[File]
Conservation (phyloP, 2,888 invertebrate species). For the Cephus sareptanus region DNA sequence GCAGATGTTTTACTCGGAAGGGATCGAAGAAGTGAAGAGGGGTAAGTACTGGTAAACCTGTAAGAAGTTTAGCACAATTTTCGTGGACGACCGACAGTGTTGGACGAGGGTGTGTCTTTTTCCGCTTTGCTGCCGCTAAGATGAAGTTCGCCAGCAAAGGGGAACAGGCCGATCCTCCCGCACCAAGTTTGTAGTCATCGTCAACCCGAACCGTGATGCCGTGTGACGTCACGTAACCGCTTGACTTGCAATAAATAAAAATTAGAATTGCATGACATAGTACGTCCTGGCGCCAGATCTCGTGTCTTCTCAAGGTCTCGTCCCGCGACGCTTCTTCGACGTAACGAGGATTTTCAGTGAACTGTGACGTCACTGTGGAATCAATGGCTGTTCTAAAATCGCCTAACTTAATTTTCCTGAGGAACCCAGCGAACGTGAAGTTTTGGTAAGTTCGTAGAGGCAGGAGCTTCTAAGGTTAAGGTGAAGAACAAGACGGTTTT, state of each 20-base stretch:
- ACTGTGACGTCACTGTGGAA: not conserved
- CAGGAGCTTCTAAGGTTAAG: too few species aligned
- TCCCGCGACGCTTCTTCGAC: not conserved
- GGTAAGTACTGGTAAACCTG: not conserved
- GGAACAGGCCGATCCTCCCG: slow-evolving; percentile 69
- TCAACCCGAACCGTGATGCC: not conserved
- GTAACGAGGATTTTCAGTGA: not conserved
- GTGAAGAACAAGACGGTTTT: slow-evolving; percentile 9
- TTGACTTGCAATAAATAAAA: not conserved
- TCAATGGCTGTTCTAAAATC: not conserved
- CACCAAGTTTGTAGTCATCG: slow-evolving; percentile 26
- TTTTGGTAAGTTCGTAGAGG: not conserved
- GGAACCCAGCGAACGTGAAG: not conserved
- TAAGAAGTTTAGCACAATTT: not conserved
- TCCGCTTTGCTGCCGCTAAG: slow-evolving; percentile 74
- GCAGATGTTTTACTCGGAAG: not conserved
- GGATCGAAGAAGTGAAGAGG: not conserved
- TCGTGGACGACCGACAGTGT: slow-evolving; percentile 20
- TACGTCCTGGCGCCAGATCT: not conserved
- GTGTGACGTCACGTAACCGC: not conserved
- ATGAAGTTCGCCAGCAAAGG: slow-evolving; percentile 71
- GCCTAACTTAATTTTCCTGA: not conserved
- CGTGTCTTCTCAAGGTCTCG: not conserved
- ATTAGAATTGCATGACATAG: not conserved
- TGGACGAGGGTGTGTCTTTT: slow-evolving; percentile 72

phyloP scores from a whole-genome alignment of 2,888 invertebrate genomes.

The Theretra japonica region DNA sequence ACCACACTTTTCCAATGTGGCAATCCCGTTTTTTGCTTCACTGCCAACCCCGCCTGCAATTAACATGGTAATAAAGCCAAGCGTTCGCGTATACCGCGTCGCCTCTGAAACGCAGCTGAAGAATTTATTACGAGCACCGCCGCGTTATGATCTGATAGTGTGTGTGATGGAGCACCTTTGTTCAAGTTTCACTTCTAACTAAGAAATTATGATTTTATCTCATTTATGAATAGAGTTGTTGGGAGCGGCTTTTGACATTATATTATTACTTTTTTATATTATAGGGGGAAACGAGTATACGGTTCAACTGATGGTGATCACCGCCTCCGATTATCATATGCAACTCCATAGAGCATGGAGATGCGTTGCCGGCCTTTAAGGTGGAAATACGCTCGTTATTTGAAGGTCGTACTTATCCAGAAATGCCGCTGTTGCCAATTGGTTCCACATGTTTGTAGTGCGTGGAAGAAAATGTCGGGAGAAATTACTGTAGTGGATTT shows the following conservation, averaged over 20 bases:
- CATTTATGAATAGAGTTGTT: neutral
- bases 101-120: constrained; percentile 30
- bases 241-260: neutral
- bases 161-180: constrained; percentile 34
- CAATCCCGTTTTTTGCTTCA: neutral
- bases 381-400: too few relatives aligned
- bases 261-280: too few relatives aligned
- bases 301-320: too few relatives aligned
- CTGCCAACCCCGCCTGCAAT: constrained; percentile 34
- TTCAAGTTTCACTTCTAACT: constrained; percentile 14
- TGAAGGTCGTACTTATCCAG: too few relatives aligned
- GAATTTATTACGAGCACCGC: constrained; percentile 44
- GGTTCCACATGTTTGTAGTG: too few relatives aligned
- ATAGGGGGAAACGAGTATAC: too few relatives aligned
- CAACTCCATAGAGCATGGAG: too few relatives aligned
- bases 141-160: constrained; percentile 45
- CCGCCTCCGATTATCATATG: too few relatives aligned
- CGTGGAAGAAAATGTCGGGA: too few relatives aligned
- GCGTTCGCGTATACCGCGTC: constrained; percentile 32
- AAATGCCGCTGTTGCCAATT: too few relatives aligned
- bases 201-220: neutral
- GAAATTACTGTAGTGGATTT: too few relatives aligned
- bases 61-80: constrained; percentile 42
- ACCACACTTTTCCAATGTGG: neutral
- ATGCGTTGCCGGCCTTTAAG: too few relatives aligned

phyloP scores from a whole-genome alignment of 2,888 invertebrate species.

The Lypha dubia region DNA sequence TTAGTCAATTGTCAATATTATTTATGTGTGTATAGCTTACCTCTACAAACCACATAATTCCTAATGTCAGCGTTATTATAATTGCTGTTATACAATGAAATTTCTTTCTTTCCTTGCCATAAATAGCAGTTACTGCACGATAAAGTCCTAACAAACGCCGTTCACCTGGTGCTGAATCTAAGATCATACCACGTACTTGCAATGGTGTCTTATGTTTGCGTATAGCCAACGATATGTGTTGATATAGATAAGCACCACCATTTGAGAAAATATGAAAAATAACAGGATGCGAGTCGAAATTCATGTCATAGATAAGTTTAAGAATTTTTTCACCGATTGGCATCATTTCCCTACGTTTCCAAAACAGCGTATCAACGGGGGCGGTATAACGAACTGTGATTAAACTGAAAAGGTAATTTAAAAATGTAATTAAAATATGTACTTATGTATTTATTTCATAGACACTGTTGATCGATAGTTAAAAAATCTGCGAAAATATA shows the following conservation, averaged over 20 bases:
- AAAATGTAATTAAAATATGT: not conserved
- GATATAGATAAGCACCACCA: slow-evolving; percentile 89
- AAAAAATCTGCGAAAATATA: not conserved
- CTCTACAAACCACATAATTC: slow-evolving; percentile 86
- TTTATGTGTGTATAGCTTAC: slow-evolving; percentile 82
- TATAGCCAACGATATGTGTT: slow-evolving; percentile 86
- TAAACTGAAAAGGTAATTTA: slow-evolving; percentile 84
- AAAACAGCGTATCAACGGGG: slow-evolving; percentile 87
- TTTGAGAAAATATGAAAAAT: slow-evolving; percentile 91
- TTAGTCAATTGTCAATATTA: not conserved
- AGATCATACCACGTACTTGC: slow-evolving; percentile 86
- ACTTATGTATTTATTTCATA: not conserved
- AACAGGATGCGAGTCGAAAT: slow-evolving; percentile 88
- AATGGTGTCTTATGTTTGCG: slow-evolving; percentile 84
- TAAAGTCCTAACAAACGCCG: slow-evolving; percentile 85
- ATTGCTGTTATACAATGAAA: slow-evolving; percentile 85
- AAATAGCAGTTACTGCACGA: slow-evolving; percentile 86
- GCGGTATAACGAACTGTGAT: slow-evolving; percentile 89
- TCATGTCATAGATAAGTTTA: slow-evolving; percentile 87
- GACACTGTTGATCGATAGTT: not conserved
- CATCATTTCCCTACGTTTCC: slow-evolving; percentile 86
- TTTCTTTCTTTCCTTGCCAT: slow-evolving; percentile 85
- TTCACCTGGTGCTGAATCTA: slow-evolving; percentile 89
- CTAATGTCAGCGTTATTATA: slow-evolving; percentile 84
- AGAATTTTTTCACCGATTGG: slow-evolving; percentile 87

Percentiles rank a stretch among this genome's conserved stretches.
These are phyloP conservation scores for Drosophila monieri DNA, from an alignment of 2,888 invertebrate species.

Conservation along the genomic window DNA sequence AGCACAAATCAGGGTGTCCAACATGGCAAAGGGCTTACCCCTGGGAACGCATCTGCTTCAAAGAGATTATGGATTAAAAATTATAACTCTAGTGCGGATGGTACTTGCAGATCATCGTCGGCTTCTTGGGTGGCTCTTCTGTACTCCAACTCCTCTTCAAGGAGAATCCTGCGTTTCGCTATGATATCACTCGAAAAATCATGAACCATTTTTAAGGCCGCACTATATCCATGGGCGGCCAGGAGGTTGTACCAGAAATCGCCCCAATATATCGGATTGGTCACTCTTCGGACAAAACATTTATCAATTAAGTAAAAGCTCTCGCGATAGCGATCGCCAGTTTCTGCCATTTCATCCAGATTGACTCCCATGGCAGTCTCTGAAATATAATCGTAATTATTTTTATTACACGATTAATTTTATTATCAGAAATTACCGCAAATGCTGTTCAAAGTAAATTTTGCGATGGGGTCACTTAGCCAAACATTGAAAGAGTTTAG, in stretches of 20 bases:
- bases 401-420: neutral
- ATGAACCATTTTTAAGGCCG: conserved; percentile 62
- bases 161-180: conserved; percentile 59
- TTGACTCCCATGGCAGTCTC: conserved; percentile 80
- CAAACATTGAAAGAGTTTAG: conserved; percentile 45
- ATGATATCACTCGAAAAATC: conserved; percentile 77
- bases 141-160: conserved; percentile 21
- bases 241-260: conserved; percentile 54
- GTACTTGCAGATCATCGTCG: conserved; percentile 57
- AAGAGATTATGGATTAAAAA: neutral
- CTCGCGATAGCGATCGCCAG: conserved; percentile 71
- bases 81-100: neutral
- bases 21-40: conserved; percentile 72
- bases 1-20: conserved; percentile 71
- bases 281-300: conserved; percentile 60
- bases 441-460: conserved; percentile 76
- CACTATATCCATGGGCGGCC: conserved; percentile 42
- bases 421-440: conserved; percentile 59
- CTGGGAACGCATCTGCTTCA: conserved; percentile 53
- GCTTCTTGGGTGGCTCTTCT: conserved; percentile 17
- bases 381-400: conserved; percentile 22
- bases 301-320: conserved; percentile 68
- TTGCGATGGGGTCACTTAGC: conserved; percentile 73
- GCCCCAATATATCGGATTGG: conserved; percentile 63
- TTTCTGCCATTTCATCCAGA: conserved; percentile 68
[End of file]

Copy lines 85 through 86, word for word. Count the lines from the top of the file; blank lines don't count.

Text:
- ATGAACCATTTTTAAGGCCG: conserved; percentile 62
- bases 161-180: conserved; percentile 59